In the 35 years since commercial EDA went mainstream a lot of advances have been made but the fundamental architecture and even the philosophy of tooling have really not advanced at all. Tools are designed around individual tasks – analysis and optimization within a specific domain – under the assumption that variability within other domains can be held constant, or approximated through margins or, if unavoidable, can be folded into the calculation at the expense of decreased capacity and performance.
The last option is becoming less practical as Moore’s law is slowing. When problems get harder, we have to split them up into smaller pieces and we have to accept more limitations on what we can build and how it can be used. But these limitations come from assuming we have to do all our calculation in one tool. Suppose it was possible to co-analyze across multiple domains without this constraint and, more importantly, suppose that would get us to a significantly better result – faster, cheaper, lower power and more reliable. Have we not been doing that simply because we didn’t know it could be done?
Ansys is leading the charge to make this possible through their SeaScape platform, and to do that they have fundamentally changed that single-objective EDA architecture. First they have made it possible to do multi-domain analysis and optimization across very diverse domains. We already know that if we want to find best solutions in a multi-dimensional problem, searching one dimension at a time will give you some improvement but almost certainly not the greatest possible improvement. SeaScape makes it possible to look at multiple dimensions together, which means we can find those globally optimal solutions.
Second, Seascape doesn’t try to fix the problem by pushing more functionality into monolithic tools; that approach is inherently self-limiting. Think about physical design – it already looks at geometry, timing, power dissipation and signal integrity; doing all of this already limits capacity sufficiently that large designs have to be partitioned. It’s not realistic to assume that to all these functions you can also add IR-drop, EM and other analyses dependent on dynamic use-case scenarios. SeaScape instead uses Big Data techniques to mine multi-domain simulation data (power, timing, package characteristics and more) to provide real-time feedback.
And third, to get scalability of analysis, SeaScape turns traditional EDA architecture inside-out. In the classical EDA approach, you start with your tool and then you work on making it multi-threaded (you might also work on additional task partitioning). But all of this is a tool-centric optimization – what you do for one tool doesn’t necessarily benefit other tools, especially if they are in different domains. Seascape instead provides an intrinsically scalable foundation for applications. It does this with a variant on the Big Data MapReduce concept, adapted to handle the distributed LSF/Linux server networks and EDA datatypes (layout, simulation, ..) and databases common in this domain.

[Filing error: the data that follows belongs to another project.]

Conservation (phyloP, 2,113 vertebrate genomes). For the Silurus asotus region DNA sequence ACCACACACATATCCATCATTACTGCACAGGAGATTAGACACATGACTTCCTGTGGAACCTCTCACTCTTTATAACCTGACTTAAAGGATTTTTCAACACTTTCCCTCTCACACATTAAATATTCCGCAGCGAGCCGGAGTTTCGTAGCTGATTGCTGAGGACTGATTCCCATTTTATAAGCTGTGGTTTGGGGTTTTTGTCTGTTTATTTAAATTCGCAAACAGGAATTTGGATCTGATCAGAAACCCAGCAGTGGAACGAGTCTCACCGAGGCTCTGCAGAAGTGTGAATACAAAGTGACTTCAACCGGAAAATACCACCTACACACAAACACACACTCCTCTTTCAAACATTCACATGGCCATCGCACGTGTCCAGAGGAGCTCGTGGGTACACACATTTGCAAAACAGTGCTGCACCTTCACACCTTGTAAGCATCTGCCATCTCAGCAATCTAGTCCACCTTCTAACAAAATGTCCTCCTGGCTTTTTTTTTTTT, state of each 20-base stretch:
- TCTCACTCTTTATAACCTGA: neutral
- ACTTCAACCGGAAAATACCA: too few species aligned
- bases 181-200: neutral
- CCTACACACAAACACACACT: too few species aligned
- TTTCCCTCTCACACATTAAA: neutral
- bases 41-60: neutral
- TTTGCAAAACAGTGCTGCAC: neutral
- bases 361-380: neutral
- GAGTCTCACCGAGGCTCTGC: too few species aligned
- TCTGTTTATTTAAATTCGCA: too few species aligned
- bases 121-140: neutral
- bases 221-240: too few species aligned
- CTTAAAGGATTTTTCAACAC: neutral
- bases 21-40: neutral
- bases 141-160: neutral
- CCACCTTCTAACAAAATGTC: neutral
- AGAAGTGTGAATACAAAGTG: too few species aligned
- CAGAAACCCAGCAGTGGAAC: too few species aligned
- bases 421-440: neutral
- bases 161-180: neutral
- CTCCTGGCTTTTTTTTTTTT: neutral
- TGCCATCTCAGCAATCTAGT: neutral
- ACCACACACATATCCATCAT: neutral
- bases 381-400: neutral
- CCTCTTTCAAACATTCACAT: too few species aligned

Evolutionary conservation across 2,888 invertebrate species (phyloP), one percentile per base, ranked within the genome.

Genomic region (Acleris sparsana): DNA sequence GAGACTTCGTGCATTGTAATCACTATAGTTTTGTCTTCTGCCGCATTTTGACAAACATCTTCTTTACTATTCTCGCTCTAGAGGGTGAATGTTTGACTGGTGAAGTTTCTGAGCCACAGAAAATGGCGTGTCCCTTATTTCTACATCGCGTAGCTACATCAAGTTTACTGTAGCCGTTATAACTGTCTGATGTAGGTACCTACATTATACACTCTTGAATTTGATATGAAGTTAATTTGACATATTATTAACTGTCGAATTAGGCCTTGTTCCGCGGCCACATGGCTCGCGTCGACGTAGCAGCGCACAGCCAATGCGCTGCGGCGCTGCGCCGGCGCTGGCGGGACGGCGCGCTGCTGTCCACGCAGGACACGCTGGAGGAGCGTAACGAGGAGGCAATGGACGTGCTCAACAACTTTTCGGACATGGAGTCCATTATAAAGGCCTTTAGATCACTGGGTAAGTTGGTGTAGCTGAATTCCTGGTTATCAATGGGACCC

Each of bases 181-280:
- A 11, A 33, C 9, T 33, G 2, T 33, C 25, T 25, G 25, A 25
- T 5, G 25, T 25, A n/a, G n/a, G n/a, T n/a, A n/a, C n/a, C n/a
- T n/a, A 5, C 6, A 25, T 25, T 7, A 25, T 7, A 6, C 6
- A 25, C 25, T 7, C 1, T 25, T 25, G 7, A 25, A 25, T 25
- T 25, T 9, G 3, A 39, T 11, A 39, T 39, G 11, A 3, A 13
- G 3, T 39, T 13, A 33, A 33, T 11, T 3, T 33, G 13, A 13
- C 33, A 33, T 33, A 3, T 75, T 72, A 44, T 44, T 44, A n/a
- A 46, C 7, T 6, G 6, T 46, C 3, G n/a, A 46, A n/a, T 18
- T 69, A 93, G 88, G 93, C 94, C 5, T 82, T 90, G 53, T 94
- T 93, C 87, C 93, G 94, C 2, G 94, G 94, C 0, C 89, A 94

Ansys isn’t positioning to replace the entire EDA toolchain. SeaScape-based analytics complement existing well-known logical and physical design tools. Those tools will just do a better job working with Ansys applications built on SeaScape. Meantime Ansys will continue to advance this capability to build further optimizations up into the package and system levels, complementing the multi-physics analysis they already provide for mechanical, electromagnetics and fluidics design. Since that’s where more of the electronics industry focus is going these days, that seems like a smart move.
To learn more about SeaScape, click HERE. To learn more about about how Ansys has applied SeaScape to their new SeaHawk product, click HERE. ChipGuy has a blog about SeaHawkwhich goes into more detail on application to redefining signoff. And to get a live update and an opportunity to question the experts on what next-generation EDA products can do for you, register for Ansys suite sessions at DAC (in-design and best practices, kicking off June 6[SUP]th[/SUP] in Austin) HERE.